How Arab countries can tackle food waste at every step of the supply chain

Special Impulsive shopping decisions and poor storage methods are the two biggest reasons for loss and waste in GCC countries. But there are solutions in hand. (Shutterstock)
Impulsive shopping decisions and poor storage methods are the two biggest reasons for loss and waste in GCC countries. But there are solutions in hand. (Shutterstock)
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Updated 29 August 2023
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How Arab countries can tackle food waste at every step of the supply chain

How Arab countries can tackle food waste at every step of the supply chain
  • Rising living standards and lack of awareness blamed for impulsive buying in relatively affluent GCC countries
  • Arab governments are teaming up with households, startups and the hospitality industry to combat food waste

DUBAI: Waste occurs at almost every stage of the global food supply chain, costing money and precious resources, damaging the environment, and unnecessarily adding billions of tons of climate-changing greenhouse gases into the atmosphere.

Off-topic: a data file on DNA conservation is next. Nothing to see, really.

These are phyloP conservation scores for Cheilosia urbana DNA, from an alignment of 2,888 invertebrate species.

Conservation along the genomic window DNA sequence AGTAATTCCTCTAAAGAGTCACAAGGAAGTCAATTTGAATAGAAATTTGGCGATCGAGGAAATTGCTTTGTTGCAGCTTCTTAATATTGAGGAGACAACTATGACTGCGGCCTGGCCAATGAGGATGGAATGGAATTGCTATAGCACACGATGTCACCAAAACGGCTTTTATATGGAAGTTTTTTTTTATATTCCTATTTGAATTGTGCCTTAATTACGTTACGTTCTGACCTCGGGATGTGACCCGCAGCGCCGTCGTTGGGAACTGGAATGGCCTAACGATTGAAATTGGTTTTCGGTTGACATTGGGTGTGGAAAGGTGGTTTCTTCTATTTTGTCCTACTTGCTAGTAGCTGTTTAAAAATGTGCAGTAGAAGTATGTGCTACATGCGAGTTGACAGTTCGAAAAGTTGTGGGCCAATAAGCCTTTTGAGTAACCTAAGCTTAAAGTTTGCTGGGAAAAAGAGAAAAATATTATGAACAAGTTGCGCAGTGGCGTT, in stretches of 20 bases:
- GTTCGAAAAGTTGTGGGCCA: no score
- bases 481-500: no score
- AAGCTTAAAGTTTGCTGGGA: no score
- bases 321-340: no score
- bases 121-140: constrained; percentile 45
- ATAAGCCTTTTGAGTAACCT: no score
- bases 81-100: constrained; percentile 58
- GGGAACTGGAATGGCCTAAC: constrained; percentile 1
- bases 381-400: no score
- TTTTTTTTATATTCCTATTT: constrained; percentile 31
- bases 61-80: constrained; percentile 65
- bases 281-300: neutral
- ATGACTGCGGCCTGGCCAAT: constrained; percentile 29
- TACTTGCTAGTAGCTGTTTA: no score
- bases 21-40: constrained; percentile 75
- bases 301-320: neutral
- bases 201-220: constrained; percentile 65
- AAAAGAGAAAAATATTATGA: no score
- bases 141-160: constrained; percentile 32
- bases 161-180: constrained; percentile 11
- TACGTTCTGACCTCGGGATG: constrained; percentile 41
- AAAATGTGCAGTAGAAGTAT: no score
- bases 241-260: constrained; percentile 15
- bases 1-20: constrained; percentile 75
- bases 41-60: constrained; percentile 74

If food waste could be represented as its own country, it would be the world’s third-largest greenhouse gas emitter, behind China and the US, according to the UN Environment Programme.

Today, up to one-third of the food the world produces is wasted — at a time when 10 percent of the planet’s population is classified as food insecure, meaning they do not have consistent access to sufficiently nutritious food every day.

Looking at the scale of the problem in terms of calories, current global food waste is equivalent to around 400 to 500 calories per person per day in developing countries and as much as 1,500 calories per person in developed countries.

Inefficient harvesting methods and limited access to farming technology, as well as wasteful consumer habits, mean that some 1.3 billion tons of edible food are thrown away each year, according to the UN Food and Agriculture Organization.

Lara Hussein, co-founder of the Dubai-based startup Waste Lab, told Arab News: “When we think of wasted food, we need to talk about both food loss, which occurs across the supply chain from farmer to retailer before it reaches the end consumer, and food waste, which happens at the consumer level.”